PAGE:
Market share data are highly elusive, and represent art as much as science. Shares are generally calculated by determining the sales level of a retailer, and determining what percentage of a relevant universe those sales represent. In this instance, the universe is $775 billion, the sum the U.S. Census Bureau of the Department of Commerce, and other sources, have determined represents aggregate grocery sales.
in addition, this year SN has added footnotes to several of the market share calculations to offer a rough estimate of what food-only market shares would be. That's because several companies do a large portion of sales in non-grocery merchandise, including Wal-Mart Supercenters, Costco, Sam's Clubs, Meijer and BJ's Wholesale Clubs. Even Kroger Co., with its Fred Meyer supercenters and fine jewelry stores, does a larger portion of sales in general merchandise than most other supermarket operators, and a portion of Albertsons' sales comes from its freestanding drug stores. Many supermarkets offer fuel, too. Lengthier footnotes in the top 75 list, starting on Page 6, offer a fuller explantation of nonfood factors. So these data should be used with caution.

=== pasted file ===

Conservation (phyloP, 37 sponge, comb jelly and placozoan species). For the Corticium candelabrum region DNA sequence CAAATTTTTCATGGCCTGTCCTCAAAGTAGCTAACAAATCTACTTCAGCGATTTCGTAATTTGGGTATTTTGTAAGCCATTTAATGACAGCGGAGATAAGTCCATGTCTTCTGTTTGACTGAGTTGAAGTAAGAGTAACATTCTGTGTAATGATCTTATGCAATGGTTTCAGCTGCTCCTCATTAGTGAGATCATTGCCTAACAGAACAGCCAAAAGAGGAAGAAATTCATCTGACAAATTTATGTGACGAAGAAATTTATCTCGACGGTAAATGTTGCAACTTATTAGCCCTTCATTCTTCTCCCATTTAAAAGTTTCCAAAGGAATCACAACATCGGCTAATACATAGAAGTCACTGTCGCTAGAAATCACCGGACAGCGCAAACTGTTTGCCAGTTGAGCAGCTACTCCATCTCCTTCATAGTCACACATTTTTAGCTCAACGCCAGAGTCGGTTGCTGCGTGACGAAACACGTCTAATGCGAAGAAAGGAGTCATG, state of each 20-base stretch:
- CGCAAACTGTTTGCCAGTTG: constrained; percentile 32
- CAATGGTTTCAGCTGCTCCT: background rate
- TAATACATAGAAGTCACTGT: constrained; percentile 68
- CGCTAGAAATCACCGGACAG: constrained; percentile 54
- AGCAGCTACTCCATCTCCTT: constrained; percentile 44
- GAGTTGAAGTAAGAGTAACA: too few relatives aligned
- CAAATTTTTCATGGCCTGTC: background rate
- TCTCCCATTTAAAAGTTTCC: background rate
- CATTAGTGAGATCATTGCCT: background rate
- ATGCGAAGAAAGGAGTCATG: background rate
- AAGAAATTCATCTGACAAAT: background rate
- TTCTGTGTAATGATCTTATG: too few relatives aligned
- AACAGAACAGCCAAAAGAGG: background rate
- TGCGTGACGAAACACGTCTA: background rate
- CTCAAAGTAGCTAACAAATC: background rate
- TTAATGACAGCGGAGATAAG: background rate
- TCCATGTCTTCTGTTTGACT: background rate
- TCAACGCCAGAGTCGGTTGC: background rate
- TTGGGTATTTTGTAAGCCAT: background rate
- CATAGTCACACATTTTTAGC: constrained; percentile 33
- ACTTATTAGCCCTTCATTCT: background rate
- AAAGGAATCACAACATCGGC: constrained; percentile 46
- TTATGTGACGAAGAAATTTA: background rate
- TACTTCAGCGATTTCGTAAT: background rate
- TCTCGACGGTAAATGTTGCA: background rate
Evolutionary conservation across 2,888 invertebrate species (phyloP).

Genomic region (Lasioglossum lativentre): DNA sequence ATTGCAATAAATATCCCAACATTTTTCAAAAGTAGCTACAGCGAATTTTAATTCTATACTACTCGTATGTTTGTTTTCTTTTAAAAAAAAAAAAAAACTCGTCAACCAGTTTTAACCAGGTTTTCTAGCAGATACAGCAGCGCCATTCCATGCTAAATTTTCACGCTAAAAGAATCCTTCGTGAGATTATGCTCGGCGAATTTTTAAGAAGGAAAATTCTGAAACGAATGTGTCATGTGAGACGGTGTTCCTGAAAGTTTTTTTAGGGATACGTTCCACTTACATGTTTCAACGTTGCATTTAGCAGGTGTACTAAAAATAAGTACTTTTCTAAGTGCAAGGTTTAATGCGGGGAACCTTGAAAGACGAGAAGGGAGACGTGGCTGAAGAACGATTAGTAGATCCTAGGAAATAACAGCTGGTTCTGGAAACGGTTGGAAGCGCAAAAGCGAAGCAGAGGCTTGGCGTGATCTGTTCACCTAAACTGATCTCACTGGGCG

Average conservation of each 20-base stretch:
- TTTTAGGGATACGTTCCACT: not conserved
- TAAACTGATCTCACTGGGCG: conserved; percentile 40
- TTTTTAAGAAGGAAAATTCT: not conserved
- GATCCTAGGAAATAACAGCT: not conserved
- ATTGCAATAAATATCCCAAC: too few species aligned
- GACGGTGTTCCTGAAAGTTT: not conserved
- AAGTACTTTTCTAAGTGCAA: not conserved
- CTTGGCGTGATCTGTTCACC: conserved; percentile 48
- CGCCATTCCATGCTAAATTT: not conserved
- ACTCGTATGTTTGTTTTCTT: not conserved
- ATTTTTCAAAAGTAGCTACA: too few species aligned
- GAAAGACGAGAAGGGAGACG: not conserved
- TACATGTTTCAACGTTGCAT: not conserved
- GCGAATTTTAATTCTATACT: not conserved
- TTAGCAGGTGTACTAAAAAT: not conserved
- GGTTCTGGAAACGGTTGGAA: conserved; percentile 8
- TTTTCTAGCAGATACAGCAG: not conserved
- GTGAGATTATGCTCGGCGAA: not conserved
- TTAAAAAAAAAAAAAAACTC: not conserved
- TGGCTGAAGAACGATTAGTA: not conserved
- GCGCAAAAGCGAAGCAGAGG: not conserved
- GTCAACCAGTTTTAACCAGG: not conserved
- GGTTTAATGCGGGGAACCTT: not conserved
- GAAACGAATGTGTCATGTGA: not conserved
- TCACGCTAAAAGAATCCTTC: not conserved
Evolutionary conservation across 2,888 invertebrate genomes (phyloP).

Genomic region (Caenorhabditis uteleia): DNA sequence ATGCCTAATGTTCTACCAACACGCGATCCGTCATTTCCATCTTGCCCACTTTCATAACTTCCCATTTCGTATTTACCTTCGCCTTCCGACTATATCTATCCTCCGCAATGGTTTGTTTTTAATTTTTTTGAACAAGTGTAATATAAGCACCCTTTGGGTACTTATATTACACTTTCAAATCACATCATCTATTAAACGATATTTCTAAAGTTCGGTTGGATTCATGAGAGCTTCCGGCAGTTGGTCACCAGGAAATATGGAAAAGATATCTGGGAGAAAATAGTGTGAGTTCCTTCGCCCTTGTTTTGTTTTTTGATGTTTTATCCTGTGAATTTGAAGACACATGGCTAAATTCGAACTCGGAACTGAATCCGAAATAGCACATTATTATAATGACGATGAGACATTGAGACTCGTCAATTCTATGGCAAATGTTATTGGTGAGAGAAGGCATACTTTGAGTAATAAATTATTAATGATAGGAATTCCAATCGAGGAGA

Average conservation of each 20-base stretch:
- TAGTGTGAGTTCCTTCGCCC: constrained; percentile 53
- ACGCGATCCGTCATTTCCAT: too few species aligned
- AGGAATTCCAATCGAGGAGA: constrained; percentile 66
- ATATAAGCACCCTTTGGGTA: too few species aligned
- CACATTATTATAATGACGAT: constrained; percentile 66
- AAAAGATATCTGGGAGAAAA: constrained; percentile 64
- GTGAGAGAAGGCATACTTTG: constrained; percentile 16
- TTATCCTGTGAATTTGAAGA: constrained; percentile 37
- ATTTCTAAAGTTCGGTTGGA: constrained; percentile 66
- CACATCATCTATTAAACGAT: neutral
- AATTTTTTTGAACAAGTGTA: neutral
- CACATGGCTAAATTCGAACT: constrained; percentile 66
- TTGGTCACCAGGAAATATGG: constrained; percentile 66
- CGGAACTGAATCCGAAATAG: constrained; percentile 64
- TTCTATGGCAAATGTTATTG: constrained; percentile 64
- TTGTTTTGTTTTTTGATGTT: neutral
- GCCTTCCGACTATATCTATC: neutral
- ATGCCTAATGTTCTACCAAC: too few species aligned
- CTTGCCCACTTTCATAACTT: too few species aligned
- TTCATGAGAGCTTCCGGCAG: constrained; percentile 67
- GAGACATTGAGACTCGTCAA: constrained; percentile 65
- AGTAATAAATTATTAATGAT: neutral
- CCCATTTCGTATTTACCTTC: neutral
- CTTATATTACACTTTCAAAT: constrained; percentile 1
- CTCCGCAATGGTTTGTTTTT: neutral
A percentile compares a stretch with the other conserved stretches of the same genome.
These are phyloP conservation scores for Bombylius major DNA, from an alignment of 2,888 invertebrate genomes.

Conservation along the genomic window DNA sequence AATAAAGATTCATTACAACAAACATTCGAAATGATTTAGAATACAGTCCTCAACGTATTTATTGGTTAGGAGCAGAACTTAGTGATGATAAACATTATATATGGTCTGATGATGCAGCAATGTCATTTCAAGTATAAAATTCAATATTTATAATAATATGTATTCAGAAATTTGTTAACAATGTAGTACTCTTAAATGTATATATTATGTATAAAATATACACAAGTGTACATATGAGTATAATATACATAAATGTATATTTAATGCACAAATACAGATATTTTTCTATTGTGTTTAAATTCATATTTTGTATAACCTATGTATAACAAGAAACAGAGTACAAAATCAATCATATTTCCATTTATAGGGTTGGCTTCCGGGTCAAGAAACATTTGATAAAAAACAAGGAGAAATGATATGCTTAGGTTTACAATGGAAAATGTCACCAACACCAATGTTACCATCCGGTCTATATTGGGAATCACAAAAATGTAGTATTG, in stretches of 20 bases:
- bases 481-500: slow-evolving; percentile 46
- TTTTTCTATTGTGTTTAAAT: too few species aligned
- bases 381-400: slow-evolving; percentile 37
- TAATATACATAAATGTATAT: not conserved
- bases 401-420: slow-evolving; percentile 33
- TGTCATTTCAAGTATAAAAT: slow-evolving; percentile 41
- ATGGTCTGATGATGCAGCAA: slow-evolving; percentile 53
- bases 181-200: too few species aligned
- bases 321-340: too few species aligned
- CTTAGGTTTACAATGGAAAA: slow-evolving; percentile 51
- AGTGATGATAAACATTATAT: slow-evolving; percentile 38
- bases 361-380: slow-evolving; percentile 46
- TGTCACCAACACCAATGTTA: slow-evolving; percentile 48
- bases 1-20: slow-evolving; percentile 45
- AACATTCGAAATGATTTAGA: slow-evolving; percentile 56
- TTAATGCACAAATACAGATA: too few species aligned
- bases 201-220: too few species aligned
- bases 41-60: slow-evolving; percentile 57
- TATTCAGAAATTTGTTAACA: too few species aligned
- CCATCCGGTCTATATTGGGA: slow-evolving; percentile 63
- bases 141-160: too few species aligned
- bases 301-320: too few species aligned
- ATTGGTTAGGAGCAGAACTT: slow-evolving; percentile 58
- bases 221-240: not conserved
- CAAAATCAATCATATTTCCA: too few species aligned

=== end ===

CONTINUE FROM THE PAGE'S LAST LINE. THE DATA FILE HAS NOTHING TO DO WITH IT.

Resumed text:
Of the 20 companies on the list, 19 appeared last year, with Fleming dropping off and Giant Eagle joining the list. Seven companies showed increases from last year (Wal-Mart Supercenters, Costco, Ahold USA, C&S Wholesale Grocers, H.E. Butt Grocery Co., 7-Eleven and BJ's Wholesale Clubs), three remained even (Publix Super Markets, Wakefern and Shaw's Supermarkets), and the remaining nine saw their market shares drop. The list excludes Super Target because its sales are included in the total for its wholesaler, Supervalu. However, the market share for Super Target on its own would be 0.8%.